Turkey publishes regulation on personal health data

Dünya Executive - - BUSINESS BY LAW - ILAY YILMAZ, PARTNER [email protected] CAN SOZER, SENIOR ASSOCIATE [email protected] DILSAD SAGLAM, ASSOCIATE [email protected] ESIN ATTORNEY PARTNERSHI­P

The Regulation on Personal Health Data, prepared by the Ministry of Health, was published in the Official Gazette on June 21. The Regulation annuls the Regulation on Processing and Ensuring the Privacy of Personal Health Data and sets forth the principles and procedures regarding the processing of personal health data by real persons and private legal entities as well as public organizati­ons and institutio­ns.

What’s New?

The Regulation contains general and detailed provisions regarding the general principles and rules for processing health data as well as health data on the e-Pulse (e-Nabiz) system; health data requiring a higher level of privacy; access to children’s health data; and access to health data by third persons, including healthcare profession­als.

In this respect, healthcare profession­als may access the personal health data of patients only on the condition that such access is limited to the purpose of providing healthcare services. Patients will not be in any way required to submit or disclose their medical history unless it is necessary for the provision of such services.

The Regulation also contains various provisions regarding health data on the e-Nabiz system establishe­d by the Ministry of Health, which provides patients and third persons with access to health data. Accordingl­y, the health data of data patients with e-Nabiz accounts will only be accessible within the framework

of patients’ privacy preference­s. Patients may change their privacy settings through the e-Nabiz system in case they do not want their medical history to be accessible to anyone.

Furthermor­e, the Regulation limits access to the health data of patients without e-Nabiz accounts. Accordingl­y, such data may only be accessed by (i) practition­ers in the family doctor system, without any time limitation; (ii) practition­ers until the end of the health services or any other procedures provided; (iii) practition­ers working at the relevant health service provider, for 24 hours starting from the time the patient registers to receive services; and (iv) practition­ers working at the healthcare service provider where the patient is hospitaliz­ed,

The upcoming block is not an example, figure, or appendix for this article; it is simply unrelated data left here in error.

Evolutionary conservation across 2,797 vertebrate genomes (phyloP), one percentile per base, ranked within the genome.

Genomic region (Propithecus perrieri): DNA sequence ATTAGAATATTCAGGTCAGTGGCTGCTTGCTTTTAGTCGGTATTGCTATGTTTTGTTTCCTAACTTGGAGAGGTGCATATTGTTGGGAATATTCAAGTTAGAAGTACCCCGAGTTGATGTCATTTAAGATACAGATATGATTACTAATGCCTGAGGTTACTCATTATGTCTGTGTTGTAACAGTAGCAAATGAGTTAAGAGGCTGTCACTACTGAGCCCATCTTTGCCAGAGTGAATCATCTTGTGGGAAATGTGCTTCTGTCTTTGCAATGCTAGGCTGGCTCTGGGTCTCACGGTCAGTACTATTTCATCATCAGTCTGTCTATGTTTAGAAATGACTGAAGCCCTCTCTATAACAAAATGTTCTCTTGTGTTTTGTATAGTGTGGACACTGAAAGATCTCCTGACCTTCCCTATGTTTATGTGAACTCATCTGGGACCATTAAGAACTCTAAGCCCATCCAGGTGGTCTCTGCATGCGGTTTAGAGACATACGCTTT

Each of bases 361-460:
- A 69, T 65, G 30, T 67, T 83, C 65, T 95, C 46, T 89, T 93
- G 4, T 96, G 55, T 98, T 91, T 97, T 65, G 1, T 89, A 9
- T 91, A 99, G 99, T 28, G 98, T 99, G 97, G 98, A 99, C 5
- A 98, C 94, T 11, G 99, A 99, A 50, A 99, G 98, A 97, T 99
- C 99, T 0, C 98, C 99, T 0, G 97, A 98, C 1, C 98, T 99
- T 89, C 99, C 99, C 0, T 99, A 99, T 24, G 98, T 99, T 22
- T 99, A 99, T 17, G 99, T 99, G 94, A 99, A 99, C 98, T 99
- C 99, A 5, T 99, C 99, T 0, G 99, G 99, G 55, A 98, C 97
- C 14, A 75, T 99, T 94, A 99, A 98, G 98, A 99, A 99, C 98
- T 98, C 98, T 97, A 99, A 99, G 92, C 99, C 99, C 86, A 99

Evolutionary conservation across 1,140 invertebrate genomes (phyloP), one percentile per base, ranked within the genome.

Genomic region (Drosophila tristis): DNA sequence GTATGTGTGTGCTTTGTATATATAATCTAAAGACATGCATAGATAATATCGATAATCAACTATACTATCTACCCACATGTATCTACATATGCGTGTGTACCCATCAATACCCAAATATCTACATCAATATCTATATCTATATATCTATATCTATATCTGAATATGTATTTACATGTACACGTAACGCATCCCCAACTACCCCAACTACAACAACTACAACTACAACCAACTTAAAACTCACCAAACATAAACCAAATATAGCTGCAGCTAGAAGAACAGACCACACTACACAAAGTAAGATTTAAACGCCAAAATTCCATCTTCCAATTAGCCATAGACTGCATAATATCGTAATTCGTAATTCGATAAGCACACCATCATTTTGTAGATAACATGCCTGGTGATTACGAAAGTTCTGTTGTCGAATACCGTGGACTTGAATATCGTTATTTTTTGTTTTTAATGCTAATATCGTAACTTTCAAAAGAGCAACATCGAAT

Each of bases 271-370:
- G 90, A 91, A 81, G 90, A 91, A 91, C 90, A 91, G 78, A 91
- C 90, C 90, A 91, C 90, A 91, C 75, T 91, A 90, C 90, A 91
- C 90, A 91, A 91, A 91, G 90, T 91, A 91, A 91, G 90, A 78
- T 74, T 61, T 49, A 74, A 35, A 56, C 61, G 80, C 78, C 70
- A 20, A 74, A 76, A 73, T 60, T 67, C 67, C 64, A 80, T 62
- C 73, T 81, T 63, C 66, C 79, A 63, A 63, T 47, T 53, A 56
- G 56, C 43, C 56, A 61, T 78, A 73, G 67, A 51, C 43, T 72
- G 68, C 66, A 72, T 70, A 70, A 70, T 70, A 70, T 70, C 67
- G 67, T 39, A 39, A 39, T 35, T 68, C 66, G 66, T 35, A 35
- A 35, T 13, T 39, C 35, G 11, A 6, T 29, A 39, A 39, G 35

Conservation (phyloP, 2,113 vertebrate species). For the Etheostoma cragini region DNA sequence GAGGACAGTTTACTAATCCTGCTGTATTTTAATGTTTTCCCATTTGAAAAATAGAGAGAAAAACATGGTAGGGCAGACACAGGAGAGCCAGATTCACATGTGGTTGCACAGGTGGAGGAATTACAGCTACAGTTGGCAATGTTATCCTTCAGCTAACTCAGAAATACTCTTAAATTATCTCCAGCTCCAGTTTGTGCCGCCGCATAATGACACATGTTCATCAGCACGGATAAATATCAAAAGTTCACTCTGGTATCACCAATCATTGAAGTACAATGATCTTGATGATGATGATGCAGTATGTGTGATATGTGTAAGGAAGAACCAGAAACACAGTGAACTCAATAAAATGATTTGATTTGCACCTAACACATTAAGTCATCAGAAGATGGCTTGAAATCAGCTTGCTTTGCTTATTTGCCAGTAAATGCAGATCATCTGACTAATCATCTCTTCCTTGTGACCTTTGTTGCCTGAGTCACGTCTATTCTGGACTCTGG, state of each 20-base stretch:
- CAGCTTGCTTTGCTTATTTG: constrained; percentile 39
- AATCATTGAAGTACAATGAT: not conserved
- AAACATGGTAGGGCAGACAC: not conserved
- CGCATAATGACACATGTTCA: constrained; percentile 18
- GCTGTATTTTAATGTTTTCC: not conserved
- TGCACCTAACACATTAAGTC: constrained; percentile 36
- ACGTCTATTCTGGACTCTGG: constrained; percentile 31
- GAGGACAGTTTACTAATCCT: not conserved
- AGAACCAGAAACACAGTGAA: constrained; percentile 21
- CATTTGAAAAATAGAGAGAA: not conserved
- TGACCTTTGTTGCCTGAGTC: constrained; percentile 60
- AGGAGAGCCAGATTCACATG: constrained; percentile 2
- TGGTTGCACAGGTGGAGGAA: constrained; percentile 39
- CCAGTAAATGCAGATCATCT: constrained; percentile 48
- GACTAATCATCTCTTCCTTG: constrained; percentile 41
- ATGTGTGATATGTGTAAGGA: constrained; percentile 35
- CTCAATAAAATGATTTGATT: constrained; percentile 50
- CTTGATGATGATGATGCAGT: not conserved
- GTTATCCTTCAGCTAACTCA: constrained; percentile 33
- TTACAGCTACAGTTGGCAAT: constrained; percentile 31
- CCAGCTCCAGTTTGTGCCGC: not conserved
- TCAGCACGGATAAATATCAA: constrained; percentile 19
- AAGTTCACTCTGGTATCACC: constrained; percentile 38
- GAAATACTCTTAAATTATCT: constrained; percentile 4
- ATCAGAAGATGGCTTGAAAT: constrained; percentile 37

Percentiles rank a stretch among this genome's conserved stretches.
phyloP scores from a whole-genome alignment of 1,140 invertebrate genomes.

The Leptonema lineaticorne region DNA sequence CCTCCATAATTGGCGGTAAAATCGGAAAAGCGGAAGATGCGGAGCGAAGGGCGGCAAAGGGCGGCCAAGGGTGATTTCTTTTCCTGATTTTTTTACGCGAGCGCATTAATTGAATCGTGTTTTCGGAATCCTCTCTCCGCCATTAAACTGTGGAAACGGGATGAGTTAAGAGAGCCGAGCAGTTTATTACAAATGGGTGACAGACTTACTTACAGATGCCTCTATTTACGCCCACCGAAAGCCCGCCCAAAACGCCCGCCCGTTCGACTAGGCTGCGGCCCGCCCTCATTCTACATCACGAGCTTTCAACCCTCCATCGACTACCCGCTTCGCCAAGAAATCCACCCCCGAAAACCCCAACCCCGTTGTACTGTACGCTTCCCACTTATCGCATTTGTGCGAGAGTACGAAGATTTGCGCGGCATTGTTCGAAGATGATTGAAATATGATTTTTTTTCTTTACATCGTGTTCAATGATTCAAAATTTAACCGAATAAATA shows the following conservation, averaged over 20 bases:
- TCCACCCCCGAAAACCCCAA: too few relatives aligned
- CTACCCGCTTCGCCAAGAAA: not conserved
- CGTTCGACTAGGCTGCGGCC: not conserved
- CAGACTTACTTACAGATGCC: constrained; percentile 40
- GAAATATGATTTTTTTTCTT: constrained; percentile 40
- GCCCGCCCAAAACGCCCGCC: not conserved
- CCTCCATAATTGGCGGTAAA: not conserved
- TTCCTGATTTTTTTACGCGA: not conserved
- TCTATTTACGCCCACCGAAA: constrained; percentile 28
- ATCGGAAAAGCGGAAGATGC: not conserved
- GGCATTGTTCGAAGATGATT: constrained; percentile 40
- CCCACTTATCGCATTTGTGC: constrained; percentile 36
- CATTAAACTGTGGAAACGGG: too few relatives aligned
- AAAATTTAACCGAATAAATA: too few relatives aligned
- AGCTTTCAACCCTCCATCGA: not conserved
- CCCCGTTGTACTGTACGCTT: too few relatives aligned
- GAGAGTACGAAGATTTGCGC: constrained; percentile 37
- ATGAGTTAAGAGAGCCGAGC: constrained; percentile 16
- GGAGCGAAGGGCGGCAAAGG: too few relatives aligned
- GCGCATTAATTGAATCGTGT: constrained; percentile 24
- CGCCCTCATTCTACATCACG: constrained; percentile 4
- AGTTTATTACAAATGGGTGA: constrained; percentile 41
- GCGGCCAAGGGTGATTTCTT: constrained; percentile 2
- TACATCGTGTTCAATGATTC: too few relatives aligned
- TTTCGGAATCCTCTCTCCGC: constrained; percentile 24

until the patient is discharged.

The Regulation requires healthcare service providers to implement anonymizat­ion and masking measures for hard copy materials such as files and reports that contain patients’ health data, such as test and clinical examinatio­n results.

The Ministry of Health will also determine certain health data which require a higher level of privacy and pose a significan­t risk of impacting patients’ social lives and mental health if others come to know or access this data. The Ministry of Health may introduce new restrictio­ns regarding the access to such data.

As per the Regulation, lawyers may request to receive their clients’ health data only by submitting a special power of attorney containing the clients’ explicit consent.

Conclusion

The processing of health data, a special category of data under the law, is subject to strict conditions. In this respect, considerin­g that failure to comply with data security obligation­s may be subject to administra­tive fines ranging from TRY 15,000 to 1,000,000, the relevant organizati­ons and institutio­ns must carefully review the Ministry of Health and the Personal Data Protection Authority’s regulation­s and take the necessary steps to ensure compliance.

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